Today’s cyberthreats are advancing in both methodology and frequency. To keep pace with evolving cyberattacks, you need to make use of all of the information and intelligence available. Threat intelligence can help you stay one step ahead of cyberthreats by providing you with rich, external context.
Integrating threat intelligence into your SIEM can help increase overall network visibility, keep you up to date on potential risks within your environment, and enable you to rapidly detect and respond to cyberthreats.
Perhaps the most neglected element of security is simply network and device hygiene. While new, innovative threats continue to pop up on almost daily, our latest Global Threat Landscape Report reveals that long known and yet still unpatched vulnerabilities continue to serve as the primary gateway for attacks, with organizations reporting an average of 274 attacks per firm – a 82% increase over the previous quarter. This alarming trend emphasizes that while remaining vigilant for new threats and vulnerabilities in the wild is critical, organizations also need to stay focused on what is happening within their own environment.
The challenge is that while we all know that good cyber hygiene is a fundamental best practice, it can be hard to prioritize. It’s just one example of the sorts of things that IT teams need to track every day on top of whatever digital transformation projects are capitalizing their time and resources. To complicate things further, vertical markets each have their own unique risk and compliance concerns, which means there is no quick, universal answer to the challenge of how to keep your network secure.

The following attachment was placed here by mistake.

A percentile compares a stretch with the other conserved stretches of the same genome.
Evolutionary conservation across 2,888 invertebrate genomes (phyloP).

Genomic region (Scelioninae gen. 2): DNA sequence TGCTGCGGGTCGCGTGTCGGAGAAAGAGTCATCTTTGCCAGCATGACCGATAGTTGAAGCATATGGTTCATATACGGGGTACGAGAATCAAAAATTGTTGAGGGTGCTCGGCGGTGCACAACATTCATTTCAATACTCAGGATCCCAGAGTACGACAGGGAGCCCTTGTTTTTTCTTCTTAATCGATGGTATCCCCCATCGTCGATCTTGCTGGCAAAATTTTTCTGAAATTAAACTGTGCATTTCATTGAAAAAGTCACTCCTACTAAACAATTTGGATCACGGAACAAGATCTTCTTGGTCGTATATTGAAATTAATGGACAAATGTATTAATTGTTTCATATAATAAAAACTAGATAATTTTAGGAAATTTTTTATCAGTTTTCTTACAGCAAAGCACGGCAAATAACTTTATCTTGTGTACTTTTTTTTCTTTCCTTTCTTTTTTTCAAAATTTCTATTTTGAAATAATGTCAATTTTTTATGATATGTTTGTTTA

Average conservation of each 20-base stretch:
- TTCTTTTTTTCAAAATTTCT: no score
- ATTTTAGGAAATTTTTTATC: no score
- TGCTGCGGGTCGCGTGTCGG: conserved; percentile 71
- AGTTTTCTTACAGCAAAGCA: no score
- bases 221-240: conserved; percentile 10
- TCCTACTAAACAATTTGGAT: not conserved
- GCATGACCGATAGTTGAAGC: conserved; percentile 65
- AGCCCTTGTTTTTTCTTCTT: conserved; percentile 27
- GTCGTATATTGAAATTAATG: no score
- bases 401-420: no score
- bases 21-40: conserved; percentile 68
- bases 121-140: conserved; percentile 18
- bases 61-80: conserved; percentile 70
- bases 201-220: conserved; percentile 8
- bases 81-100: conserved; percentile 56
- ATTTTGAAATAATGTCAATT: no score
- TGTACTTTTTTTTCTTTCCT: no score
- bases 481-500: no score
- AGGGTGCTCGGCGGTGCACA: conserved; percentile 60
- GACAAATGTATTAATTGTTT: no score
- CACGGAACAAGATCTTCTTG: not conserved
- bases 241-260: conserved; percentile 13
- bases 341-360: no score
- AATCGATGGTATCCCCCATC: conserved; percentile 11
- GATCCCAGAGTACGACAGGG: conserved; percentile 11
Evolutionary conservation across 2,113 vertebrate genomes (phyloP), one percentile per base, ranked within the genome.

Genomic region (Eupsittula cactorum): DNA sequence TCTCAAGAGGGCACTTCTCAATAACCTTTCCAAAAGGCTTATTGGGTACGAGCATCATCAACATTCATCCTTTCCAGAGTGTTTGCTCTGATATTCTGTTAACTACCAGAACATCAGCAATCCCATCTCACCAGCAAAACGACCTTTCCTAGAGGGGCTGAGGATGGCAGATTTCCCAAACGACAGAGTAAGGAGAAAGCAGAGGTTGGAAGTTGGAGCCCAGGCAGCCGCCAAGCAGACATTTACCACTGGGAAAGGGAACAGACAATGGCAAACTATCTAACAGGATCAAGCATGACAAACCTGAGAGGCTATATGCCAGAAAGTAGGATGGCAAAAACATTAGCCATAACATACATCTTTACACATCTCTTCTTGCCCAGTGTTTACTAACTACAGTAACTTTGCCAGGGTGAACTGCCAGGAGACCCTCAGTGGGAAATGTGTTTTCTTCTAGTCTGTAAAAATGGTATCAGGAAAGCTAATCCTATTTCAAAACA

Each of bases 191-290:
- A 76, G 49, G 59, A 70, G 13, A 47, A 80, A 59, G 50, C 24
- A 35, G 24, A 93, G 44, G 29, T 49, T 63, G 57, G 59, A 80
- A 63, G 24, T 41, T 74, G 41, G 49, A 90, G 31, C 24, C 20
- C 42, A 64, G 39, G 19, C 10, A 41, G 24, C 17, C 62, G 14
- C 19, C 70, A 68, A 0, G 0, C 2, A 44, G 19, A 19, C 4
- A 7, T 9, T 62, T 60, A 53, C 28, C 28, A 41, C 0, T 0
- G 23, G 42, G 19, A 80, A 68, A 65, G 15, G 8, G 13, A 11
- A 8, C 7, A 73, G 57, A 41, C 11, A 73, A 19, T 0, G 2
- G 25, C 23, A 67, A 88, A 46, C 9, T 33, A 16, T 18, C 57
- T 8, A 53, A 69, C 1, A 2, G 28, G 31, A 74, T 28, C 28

Polymorphic malware has been around since the early 1990s, but it’s still wreaking havoc in our computers and networks. SC Magazine recently reported on a particularly nasty strain of polymorphic malware that, according to the article, “is able to evade over 75 percent of antivirus engines tested.” That’s a very disturbing statistic.
Organizations across all vertical markets are dealing with the effects of shadow IT, whether they realize it or not. Shadow IT is technology that is adopted and deployed by individual employees or business units without the knowledge or consent of corporate IT teams. The popularity of SaaS applications and services has specifically enabled shadow IT to grow at an impressive rate, fueled in part by its ease of purchase and deployment. According to a recent survey, 72 percent of executives are unaware of how many shadow applications are in use within their organization.
For financial services firms, the risks of shadow IT are amplified due to the value of the data their organizations possess, and the strict regulatory standards with which they must comply. As the adoption of shadow IT continues to grow, financial services firms have to be aware of the risks associated with it, as well as ways to mitigate its risks without impacting network performance.
In a group test by NSS Labs that included detecting malware engineered to avoid detection, Lastline Enterprise detected every threat NSS Labs threw at it --something that FireEye couldn’t do.